Up until now, Boost has been primarily known as the inexpensive but also-ran operator with the fairly annoying hipster ad campaign. But the company hopes this shift on fees could differentiate them from competitors like MetroPCS and Cricket, who they've been battling in the prepaid market. "Wireless consumers know there s a lot of wrong out there activation fees, overage charges and extra costs for services like voicemail and roaming. Unlike some other prepaid services, our new flat-rate plan will not include any of these charges; what you see is what you get," said Matt Carter, president of Boost Mobile. Of course you will pay sales tax on the phones and service, as there's no way Boost could get around that. You'll also obviously pay for additional services like GPS or content like ringtones. It's also important to note that the Internet access involved here is sluggish WAP (wireless application protocol) Internet over the iDen network. Still, a $50, unlimited no contract plan is probably going to appeal to a lot of people, particularly those impacted by the struggling economy. It should be interesting to see if the network can handle the sudden influx of new customers.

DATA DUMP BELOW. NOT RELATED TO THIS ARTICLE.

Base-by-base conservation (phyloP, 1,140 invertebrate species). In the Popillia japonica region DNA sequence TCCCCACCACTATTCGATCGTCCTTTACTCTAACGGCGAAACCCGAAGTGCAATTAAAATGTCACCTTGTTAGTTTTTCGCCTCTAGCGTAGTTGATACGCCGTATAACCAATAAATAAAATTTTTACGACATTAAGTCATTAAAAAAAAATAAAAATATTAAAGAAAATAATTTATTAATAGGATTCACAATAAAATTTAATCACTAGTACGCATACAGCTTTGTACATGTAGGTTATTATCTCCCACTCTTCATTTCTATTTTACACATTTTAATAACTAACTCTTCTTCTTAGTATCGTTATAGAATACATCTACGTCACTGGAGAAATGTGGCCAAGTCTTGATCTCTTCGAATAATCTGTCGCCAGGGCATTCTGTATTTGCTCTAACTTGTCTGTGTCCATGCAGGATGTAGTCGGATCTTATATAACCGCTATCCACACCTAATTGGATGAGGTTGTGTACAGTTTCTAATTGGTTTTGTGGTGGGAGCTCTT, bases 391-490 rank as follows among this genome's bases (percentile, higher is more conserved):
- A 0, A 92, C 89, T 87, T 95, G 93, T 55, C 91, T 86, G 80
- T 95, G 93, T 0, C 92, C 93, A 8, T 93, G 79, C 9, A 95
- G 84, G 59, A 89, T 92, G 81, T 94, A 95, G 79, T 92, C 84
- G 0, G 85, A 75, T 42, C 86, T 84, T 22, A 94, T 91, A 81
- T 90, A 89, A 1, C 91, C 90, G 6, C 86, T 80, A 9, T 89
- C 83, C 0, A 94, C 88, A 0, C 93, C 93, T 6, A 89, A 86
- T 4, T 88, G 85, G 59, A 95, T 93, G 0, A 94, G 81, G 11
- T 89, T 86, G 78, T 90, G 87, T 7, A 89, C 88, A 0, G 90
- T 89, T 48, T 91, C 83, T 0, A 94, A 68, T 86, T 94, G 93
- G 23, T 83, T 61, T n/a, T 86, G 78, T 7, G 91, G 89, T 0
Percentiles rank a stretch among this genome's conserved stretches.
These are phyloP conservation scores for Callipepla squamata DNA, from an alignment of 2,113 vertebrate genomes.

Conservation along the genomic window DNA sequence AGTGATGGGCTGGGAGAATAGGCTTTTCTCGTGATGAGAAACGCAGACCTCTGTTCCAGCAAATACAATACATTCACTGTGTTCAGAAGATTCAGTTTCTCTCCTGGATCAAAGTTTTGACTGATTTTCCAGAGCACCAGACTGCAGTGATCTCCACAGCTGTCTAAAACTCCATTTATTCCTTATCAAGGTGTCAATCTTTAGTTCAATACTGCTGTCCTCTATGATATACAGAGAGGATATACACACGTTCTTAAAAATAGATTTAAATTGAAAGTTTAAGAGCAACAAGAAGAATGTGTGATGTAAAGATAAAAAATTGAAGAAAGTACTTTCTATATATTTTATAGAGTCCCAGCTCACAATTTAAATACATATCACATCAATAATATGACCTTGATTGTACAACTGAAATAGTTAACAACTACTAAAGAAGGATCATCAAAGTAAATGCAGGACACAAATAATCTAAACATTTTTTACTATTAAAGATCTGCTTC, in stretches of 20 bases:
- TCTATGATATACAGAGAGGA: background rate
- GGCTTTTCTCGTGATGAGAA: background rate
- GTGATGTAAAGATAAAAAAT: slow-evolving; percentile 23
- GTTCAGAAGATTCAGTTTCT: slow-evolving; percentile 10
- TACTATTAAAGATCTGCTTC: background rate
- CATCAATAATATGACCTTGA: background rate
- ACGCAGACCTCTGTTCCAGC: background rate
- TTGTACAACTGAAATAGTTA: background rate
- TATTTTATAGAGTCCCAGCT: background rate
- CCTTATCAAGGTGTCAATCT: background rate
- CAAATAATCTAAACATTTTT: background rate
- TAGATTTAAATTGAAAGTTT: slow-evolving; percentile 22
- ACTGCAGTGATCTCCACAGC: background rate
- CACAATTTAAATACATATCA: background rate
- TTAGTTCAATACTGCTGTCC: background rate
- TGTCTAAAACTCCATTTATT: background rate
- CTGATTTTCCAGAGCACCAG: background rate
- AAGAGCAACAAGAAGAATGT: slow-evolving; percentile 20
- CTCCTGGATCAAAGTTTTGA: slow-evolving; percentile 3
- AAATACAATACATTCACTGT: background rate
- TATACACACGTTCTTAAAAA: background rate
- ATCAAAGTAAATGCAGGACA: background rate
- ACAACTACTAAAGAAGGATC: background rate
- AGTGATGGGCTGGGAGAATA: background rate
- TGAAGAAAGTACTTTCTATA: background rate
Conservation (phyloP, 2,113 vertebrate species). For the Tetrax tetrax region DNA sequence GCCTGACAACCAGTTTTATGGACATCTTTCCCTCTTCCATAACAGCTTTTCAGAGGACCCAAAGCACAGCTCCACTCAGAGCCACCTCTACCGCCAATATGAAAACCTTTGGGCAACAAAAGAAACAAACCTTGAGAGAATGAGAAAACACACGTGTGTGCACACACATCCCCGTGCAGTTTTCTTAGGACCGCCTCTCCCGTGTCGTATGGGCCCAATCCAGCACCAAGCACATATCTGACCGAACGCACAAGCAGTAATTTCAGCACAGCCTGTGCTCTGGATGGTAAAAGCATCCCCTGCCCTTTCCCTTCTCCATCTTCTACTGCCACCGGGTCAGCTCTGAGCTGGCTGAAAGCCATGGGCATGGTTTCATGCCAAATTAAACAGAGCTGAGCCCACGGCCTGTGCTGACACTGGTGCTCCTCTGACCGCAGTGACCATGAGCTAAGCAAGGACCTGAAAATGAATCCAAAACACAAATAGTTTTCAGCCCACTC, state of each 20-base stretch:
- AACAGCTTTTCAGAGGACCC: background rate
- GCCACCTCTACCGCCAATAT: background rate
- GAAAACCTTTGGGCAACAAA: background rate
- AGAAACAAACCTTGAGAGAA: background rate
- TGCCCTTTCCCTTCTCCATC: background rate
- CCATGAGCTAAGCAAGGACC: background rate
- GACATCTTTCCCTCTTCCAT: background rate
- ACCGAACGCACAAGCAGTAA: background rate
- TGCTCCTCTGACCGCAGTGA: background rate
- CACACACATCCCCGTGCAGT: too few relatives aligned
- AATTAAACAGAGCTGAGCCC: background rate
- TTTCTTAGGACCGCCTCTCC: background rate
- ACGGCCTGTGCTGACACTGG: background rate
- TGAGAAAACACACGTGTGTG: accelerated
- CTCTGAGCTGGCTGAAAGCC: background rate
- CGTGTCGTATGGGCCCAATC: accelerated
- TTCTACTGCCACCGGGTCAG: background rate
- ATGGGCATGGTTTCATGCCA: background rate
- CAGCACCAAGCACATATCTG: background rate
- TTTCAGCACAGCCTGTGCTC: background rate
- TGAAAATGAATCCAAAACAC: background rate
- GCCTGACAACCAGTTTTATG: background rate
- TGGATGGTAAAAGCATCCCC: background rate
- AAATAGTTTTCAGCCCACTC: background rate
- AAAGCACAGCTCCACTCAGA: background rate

Boost Mobile, a MVNO (Mobile Virtual Network Operator) running on Sprint's Nextel network, has dropped a mobile pricing bomb. As of January 21, the carrier will offer a $50 per month plan that includes unlimited national calling, text messaging, wireless Web and walkie-talkie services with a national calling area for $50 a month. More interesting perhaps is that the carrier promises that they'll be no hidden fees, no activation fees, and they'll be paying for taxes, wherever you live, out of their own pocket.